I had gotten into a groove. I knew when I needed to write on my manuscript. I understood when that had to be put aside to finish the day’s blog post. Research, classes, and business development all had their places. I came home from my day job tired, but most nights, I could focus and get done what needed doing. Then came the change.

With my husband home, everything is different. He asks what’s for supper. He never did that before because he got home late enough that he didn’t eat. If I suggest leftovers, he asks me if it’s because I “have to write or just because”. Does it matter? But now supper is on my to-do list.

He’s home before I am in the evenings. I feel like I should be spending time with him. But if I do, I won’t get my writing or anything else writing related done. It’s a tricky situation without a clear answer. He’s not against me writing. He’s my biggest supporter. But I struggle with drawing that line now that he’s home.

Add to this the mental and emotional strain of caring for someone with dementia, and I find myself without motivation at the end of the day. Making dinner, spending time with the husband, and needing a mental break form a perfect cocktail of reasons to choose the living room sofa instead of the office chair each night.

I’ll be honest. I don’t know the answer to my current situation. Time? It’ll probably help. Long talks about what is expected with my husband? That would probably help too, though I know it’s not high on his list of things to do! Prayer? Always a great place to start. And so I ask you to pray with me. Pray God shows me how to handle this new stage in my writing life. Pray He helps me find my groove again so I can get back to doing this thing He’s put in my heart to do.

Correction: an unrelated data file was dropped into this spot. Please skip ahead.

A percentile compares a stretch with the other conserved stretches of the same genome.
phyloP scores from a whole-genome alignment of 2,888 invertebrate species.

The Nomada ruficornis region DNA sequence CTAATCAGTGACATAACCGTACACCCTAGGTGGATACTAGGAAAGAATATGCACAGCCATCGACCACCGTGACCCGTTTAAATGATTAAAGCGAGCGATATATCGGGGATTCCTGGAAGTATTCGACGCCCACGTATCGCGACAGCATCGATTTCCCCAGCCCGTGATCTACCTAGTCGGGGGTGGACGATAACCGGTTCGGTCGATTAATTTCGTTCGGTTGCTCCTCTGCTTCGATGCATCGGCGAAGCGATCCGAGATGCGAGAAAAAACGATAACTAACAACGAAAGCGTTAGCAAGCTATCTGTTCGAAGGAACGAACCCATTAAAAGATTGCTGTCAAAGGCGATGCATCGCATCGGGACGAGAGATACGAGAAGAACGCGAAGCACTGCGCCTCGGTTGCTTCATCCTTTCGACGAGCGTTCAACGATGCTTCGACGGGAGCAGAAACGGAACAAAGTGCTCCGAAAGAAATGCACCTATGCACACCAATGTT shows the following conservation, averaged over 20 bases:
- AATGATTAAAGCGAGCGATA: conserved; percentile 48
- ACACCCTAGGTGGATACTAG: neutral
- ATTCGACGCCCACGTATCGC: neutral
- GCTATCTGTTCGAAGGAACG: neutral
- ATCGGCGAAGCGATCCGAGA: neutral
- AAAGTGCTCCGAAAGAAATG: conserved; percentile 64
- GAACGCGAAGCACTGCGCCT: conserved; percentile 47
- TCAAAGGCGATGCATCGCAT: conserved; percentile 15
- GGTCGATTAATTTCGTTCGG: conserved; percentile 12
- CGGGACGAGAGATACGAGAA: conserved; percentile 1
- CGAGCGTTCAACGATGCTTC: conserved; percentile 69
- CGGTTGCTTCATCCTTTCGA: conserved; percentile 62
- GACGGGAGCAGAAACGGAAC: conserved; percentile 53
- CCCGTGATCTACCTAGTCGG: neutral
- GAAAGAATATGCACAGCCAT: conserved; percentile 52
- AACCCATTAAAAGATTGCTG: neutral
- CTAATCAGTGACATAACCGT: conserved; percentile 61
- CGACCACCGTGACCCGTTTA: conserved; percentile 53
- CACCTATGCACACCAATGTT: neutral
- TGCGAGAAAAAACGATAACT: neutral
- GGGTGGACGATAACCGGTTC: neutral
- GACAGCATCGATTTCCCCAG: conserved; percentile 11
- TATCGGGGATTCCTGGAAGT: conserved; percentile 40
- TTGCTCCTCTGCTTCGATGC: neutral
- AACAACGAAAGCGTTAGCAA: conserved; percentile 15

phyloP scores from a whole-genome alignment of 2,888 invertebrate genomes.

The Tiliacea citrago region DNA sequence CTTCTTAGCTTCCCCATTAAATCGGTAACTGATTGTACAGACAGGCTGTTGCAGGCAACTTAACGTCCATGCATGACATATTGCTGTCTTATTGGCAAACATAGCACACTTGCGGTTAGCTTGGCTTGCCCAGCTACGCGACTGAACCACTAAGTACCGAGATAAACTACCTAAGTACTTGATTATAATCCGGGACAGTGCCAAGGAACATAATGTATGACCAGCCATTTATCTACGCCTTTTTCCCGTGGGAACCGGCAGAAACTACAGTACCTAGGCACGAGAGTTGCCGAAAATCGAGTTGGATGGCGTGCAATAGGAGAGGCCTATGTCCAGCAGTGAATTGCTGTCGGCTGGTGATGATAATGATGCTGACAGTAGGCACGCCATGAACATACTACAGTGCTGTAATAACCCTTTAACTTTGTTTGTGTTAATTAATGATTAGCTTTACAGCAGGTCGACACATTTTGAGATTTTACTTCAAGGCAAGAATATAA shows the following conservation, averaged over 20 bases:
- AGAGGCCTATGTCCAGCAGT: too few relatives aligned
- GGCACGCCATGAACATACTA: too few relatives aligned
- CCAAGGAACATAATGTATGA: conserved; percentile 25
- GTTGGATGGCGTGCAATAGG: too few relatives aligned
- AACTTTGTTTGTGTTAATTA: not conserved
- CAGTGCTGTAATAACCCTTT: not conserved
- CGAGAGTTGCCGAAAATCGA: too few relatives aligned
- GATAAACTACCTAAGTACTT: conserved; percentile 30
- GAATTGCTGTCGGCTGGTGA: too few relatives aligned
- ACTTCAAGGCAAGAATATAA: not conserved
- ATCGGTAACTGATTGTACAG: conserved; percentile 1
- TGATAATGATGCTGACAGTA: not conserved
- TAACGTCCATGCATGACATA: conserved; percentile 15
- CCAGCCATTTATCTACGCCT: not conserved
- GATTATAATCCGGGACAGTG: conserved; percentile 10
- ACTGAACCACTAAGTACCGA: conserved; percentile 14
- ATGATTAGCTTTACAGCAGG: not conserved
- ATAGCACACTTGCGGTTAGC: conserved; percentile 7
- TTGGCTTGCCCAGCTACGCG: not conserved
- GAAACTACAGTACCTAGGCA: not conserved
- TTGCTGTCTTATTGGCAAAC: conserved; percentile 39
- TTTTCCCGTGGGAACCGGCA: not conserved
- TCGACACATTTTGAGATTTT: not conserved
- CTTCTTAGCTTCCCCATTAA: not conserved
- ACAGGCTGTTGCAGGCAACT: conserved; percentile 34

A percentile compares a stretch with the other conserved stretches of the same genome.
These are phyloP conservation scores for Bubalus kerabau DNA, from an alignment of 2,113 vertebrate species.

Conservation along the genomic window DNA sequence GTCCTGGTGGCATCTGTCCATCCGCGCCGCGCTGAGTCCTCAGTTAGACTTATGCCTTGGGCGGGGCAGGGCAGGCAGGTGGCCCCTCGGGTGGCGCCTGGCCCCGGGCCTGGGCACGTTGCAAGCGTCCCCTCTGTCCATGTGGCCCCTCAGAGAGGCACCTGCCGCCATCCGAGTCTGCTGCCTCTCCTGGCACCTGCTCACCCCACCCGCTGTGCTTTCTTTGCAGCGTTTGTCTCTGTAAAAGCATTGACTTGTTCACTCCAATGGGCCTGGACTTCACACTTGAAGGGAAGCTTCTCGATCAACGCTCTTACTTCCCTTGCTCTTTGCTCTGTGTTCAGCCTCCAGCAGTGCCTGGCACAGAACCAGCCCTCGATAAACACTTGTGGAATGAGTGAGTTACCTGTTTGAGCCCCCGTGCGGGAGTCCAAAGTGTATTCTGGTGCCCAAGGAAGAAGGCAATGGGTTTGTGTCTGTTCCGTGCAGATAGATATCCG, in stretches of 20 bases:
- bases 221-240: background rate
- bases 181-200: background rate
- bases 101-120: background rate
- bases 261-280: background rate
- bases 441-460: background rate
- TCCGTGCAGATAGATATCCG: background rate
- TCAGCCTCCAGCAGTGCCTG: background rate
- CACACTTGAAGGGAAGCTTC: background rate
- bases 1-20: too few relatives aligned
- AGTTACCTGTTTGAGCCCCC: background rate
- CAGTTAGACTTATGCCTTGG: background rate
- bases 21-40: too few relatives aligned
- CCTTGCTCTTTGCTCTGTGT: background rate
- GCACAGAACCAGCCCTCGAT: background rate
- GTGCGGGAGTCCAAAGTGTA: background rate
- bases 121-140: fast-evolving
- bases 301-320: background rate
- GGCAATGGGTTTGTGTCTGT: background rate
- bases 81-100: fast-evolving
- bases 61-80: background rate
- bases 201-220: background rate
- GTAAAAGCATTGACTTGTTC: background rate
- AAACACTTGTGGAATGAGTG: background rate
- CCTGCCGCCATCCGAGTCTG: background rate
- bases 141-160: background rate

Different Voices

“The baby owls thought (all owls think a lot) – ‘I think she’s gone hunting,’ said Sarah. ‘To get us our food!’ said Percy. ‘I want my mommy!’ said Bill.” – Owl Babies by Martin Waddell

Mother Owl and Babies

 All parents of small children know there are some nights you dread story time. When your little angel asks you to read Elmo Blows His Nose (I made that title up, but you know they publish things like this all the time) or some other equally unimpressive and unimaginative story for the thousandth time, all you can do is suffer through. You remind yourself that you’re spending time with your child and instilling a life-long love of reading (at least that’s what the research says).

But there are those nights when the book really is a wonderful story and a joy to read. I always felt that way about Owl Babies. The premise is simple and taps into every young child’s need for family and security. The illustrations are dark and earthy, perfect for a story about owls in the woods. But what I really loved about reading Owl Babies to my children was the fun I got to have playing with voices.

Sarah, Percy, and Bill are siblings as unique as my own children. Each has a different personality and way of relating to the news of their missing mother. Sarah always sounds so grown up in my head. I give her a steady, logical tone. Percy jumps on whatever bandwagon of thought Sarah voices, only he is a little younger and more excitable. That always factors into the way I read his lines. Then there’s Bill. Poor little, nearly hysterical Bill. The baby of the owl family. Each consecutive “I want my mommy!” gets a little more desperate when I read his lines. And their differences each spoke to my children in different ways. Each child had an owl sibling they related to most because the author took time to make them unique.